Bayern Munich CEO and chairman of the European Club Association (ECA) Karl-Heinz Rummenigge expressed his support for the recent changes to the format of UEFA’s Club Competitions. Given that one of the changes will see representatives of the ECA jointly serve on a new governing body over UEFA Club Competitions, there is little doubt that Rummenigge himself was instrumental in drafting the reforms.
Regarding the direct participation of the ECA in the decision-making process for competitions such as the Champions League and Europa League, Rummenigge stated:
The new concept that has been adopted by the UEFA Executive Committee is not a revolution; it is an evolution. An evolution that was long overdue and which we all welcome. We are extremely pleased with the way our relationship with UEFA has developed since ECA's creation in 2008. The creation of the new club competition entity is proof that the voice of the clubs in European football continues to be heard and respected.
Including the ECA in the governance of UEFA’s most lucrative competitions is indeed not a revolution, but the decision to do so may have been intended to prevent one. There have been rumblings for years now that the biggest clubs in Europe are dissatisfied with the format of the current competitions, in particular, the lucrative Champions League.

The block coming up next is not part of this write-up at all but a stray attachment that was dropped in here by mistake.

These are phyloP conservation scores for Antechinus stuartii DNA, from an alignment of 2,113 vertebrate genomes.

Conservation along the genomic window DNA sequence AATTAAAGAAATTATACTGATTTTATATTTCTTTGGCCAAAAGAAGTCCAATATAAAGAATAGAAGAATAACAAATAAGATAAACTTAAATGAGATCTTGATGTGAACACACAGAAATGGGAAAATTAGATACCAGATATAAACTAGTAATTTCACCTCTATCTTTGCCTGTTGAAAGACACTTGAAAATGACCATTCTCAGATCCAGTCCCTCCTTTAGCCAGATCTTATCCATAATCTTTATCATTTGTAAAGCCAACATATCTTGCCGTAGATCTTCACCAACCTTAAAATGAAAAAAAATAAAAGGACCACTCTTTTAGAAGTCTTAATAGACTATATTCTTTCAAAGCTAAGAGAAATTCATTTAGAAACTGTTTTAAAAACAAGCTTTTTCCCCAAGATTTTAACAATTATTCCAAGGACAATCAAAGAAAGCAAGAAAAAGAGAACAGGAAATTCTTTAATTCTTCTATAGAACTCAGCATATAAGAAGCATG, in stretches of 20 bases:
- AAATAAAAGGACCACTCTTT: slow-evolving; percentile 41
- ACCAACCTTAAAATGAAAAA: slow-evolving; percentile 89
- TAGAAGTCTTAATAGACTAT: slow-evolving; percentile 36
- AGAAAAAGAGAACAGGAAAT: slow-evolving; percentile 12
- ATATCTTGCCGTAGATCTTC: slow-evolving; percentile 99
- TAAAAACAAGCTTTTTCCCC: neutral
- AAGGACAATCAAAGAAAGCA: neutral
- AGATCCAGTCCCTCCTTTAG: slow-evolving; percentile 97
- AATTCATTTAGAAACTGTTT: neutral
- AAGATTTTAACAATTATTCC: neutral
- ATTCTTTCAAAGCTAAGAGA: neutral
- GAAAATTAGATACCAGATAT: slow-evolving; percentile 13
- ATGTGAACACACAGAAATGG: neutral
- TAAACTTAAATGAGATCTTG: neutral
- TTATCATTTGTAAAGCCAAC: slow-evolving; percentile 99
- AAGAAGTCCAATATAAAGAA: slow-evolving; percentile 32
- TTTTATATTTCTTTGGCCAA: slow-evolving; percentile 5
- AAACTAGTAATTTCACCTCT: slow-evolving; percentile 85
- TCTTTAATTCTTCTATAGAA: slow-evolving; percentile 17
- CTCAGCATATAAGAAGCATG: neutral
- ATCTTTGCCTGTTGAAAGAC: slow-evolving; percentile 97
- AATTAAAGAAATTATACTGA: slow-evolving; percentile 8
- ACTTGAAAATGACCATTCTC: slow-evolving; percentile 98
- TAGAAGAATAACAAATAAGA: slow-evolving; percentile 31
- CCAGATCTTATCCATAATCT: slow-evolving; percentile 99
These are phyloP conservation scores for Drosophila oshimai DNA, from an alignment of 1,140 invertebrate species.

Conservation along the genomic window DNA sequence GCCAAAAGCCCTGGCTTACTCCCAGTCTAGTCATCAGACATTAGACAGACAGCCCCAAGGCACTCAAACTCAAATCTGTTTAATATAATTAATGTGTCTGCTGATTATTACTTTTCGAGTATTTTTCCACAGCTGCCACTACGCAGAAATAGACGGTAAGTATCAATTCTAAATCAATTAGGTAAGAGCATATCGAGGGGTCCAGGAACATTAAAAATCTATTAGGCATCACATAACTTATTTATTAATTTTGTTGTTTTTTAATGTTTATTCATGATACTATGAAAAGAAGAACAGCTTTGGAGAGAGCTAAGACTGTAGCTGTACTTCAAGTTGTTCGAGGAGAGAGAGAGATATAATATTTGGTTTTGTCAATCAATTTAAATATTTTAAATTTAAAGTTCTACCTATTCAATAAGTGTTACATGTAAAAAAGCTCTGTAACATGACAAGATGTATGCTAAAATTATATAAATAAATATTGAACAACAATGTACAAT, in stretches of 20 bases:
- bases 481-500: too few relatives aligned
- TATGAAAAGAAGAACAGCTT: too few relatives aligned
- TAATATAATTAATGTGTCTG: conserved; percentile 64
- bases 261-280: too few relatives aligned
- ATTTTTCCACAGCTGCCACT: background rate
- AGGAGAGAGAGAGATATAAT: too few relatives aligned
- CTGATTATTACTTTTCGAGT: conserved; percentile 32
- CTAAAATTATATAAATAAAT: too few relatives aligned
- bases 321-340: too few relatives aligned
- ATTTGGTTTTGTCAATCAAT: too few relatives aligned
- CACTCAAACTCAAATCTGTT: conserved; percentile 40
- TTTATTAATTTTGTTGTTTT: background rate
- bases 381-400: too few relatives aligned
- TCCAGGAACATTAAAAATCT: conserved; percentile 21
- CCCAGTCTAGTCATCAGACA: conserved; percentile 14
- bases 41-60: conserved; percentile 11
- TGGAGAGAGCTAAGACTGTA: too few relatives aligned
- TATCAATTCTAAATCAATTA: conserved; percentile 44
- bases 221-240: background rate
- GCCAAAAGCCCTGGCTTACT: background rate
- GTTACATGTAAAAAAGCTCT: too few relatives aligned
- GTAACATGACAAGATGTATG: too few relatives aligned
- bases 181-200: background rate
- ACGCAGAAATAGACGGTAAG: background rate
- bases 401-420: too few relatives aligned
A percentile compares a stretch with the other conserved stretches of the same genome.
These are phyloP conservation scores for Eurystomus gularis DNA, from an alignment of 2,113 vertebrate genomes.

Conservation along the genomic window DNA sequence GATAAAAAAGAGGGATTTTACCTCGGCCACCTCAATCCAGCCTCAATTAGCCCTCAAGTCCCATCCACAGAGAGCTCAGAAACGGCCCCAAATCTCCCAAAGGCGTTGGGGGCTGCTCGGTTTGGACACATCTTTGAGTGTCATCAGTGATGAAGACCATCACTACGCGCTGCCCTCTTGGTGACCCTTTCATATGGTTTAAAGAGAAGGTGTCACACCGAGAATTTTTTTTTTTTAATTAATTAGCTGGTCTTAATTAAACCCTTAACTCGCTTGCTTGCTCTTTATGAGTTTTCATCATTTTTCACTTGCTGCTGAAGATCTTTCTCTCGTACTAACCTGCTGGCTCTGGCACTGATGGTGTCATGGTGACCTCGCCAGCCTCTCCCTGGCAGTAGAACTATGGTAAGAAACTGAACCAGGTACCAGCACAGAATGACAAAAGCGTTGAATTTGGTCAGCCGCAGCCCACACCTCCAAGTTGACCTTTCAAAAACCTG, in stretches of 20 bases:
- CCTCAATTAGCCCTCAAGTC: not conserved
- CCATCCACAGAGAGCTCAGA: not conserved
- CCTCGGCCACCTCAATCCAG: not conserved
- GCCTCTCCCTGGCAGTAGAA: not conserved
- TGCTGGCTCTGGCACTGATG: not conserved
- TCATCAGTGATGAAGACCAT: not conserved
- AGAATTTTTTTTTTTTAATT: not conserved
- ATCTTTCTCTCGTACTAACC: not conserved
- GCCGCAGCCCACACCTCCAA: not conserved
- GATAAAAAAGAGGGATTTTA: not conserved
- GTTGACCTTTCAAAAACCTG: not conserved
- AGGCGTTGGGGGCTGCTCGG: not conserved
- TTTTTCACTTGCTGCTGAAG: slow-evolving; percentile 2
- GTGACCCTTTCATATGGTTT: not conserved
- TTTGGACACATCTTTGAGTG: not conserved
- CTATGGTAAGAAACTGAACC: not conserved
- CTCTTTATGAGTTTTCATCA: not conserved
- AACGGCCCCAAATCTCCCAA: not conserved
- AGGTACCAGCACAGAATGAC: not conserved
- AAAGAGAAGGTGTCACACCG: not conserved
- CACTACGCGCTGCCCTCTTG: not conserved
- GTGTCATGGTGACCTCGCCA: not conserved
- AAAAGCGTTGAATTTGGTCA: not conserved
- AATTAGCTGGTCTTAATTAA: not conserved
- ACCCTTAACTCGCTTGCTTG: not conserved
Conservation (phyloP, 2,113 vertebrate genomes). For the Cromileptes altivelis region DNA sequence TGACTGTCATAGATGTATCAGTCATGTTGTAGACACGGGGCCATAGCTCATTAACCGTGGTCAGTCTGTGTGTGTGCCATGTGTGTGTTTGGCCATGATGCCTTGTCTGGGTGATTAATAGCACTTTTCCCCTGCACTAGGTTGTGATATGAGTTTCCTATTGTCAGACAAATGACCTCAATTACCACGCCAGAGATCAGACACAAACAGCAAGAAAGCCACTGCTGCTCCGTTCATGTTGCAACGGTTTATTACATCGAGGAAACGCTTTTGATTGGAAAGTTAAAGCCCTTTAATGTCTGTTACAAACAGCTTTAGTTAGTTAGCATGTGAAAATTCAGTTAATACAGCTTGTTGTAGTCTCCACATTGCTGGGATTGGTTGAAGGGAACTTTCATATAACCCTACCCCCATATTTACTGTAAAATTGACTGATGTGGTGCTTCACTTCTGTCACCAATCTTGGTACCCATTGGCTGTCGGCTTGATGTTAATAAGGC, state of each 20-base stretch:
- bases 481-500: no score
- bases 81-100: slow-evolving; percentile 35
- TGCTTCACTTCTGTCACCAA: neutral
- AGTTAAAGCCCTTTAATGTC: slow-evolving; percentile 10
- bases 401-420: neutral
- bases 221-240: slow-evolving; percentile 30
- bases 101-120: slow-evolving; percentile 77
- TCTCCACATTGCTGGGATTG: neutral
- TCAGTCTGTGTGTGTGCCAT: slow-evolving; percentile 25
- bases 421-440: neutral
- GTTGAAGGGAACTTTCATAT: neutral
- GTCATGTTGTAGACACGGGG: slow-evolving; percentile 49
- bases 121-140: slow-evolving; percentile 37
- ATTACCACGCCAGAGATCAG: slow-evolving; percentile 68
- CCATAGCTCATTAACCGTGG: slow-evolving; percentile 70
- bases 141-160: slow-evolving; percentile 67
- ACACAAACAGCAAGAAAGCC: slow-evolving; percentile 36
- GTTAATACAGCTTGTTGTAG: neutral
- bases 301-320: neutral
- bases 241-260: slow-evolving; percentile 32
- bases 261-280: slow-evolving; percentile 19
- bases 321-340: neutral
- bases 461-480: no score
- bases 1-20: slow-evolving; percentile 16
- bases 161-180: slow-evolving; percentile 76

Some, including Rummenigge himself, have advocated founding a European Superleague in which the elite clubs of Europe would compete exclusively among themselves. The accomplishments of the reforms touted by UEFA and the ECA, however, seem to indicate that their immediate goal was to prevent the emergence of an exclusive Superleague:
The UEFA proposal was unanimously endorsed by the ECA Executive Board and is in line with the principles that were put forward by ECA Members, namely:
- To increase sporting quality and competitive balance
- To maximise commercial success
- To keep both competitions open to all National Associations
- To maintain the UCL champions path
The changes to UEFA’s governance thus represent a compromise. UEFA remains the primary governing body, but they have co-opted the ECA rather than risk alienating the organization that represents the interests of Europe’s most powerful clubs. To that end, UEFA has indeed formally recognized an evolution in the soccer world: the global ascendancy of the elite clubs.
Rummenigge himself stated, “I welcome UEFA's decision. It reflects a serious and fair solution for European club football. I am particularly pleased with the fact that the European football community remains united moving forward.”
The ECA Executive Board unanimously endorsed UEFA’s changes, which will be in force for 2018-2021 cycle. For now, it appears that Rummenigge has led the ECA to a compromise with UEFA that will keep the elite clubs of Europe in the orbit of their lesser neighbors while guaranteeing them the revenue to remain competitive among one another.